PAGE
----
There are cases where buyers will put up with a hassle, even if it's a poor experience. And I think an exclusive is one such scenario: if a gallery has an exclusive with a hot artist, well, then buyers will put up with some hassle in that case, because they will have no other choice if they wish to purchase work by that particular artist. This is a pretty poor excuse to provide a poor experience though. Not only that, it relies on the buyer already having an extreme desire for a particular artist. You still have to cultivate that demand and, with newer buyers that is likely going to have to be cultivated online.
My other point would be, referring back to my original article and the recommendation to post prices, that I was speaking of artist websites , not gallery websites.
You are, of course, free to run your art website or gallery website however you see fit and in a way that works best for you. But the truth of the matter is that the vast majority of artists with websites don't even show in a brick and mortar art gallery, or at least not a big one. And many of these artists are usually not going to be as comfortable selling, or will not have the time or availability if a collector calls them. An artist with a day job, or who is teaching a workshop, can't be sitting by the phone hoping a collector will call because they didn't post their prices on their website. So they darn well better have the price clearly displayed, and have their site eCommerce enabled if they want to sell their artwork online.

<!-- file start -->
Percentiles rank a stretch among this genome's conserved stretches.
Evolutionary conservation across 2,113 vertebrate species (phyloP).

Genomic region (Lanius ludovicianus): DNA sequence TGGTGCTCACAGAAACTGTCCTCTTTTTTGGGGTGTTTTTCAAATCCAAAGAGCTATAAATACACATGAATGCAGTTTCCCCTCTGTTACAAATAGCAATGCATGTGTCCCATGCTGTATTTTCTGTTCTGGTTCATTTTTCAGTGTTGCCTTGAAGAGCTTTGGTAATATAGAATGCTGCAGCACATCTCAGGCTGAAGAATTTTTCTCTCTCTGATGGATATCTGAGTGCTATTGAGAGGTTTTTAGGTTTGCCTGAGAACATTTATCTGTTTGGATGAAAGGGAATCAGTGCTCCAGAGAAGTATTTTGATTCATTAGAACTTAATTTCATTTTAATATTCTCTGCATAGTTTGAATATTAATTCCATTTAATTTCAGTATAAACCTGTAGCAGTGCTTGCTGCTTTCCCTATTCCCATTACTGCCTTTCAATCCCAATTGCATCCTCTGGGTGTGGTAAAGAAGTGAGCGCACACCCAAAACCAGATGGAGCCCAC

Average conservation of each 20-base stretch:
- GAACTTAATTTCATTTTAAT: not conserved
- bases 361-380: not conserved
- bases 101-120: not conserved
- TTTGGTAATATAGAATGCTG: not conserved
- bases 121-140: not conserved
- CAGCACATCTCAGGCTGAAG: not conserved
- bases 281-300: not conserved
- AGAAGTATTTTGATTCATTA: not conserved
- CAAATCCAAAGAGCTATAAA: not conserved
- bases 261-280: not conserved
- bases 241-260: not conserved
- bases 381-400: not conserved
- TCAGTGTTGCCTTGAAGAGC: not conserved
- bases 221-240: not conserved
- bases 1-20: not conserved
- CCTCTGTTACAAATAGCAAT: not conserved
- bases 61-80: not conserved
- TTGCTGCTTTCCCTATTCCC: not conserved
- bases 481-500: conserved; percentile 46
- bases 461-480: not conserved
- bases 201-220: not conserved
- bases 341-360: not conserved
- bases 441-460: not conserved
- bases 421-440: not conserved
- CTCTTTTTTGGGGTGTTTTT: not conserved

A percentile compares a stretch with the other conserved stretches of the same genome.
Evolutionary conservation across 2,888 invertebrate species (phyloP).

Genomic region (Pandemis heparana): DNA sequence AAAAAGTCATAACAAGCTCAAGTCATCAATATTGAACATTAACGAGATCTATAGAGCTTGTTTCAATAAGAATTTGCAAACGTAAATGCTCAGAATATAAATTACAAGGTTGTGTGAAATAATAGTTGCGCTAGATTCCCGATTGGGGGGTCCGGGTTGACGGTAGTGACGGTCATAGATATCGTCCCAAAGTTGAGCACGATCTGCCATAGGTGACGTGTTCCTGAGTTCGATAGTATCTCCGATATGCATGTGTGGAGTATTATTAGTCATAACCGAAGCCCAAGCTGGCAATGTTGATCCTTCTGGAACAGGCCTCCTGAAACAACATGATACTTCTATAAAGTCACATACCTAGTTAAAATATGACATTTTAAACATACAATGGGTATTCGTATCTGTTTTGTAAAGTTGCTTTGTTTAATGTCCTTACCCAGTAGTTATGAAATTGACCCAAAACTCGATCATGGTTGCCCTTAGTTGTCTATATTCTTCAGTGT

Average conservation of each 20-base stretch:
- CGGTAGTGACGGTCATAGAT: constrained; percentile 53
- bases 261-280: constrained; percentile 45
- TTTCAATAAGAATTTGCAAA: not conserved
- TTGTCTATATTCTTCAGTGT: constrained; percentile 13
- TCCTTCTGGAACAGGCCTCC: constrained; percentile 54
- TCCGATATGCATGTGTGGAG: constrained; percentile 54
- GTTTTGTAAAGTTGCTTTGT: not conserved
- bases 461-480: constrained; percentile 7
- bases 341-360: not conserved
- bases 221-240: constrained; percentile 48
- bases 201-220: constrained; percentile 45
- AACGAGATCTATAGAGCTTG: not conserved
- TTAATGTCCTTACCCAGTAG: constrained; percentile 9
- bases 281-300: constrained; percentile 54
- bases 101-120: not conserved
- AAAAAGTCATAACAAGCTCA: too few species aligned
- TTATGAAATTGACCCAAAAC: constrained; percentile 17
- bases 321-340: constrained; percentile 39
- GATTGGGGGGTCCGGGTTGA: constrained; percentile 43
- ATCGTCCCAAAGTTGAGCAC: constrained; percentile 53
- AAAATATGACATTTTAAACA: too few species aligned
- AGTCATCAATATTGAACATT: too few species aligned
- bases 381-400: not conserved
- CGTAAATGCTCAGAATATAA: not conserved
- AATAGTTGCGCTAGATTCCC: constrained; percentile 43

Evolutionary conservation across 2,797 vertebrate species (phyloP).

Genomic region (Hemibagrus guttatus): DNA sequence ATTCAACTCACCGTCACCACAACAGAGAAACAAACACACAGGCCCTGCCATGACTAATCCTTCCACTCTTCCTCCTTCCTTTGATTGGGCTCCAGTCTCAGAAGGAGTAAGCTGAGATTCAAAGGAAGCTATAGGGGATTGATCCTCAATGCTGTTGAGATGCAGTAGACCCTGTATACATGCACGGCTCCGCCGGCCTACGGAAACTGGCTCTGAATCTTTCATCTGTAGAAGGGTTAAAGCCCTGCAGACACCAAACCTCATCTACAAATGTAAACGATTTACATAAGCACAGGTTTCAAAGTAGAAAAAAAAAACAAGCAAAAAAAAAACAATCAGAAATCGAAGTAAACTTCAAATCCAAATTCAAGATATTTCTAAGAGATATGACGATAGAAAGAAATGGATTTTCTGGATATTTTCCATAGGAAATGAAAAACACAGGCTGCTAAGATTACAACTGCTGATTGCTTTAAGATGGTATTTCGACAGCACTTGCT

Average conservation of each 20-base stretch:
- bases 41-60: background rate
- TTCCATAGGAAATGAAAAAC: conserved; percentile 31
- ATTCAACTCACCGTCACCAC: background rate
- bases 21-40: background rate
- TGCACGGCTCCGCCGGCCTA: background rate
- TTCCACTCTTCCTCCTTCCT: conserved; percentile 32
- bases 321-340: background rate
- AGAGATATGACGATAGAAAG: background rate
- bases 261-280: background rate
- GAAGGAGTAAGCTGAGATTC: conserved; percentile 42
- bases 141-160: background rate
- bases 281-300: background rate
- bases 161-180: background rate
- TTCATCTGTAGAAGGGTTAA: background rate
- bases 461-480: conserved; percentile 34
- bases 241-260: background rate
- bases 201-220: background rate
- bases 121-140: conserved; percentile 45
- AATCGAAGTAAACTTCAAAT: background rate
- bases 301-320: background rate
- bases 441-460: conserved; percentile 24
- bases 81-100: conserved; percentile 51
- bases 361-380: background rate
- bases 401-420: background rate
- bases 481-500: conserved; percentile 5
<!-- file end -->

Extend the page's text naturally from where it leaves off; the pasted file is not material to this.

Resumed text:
One notable exception: an artist who sells only through their galleries may want to forego displaying prices next to their paintings and instead provide a link to the gallery that is selling the painting. This tends to work best for those artists who sell nearly everything they paint and have established a name for themselves. This is increasingly uncommon in The Sovereign Artist Era.
So, if you want to make things as easy as possible for yourself, make your clients more comfortable and sell more art, please, we are all asking you to please post your prices on your art website.
PS - Would love to connect with you on Twitter. Follow me at https://twitter.com/clintavo to discuss art marketing and ideas in “real time.”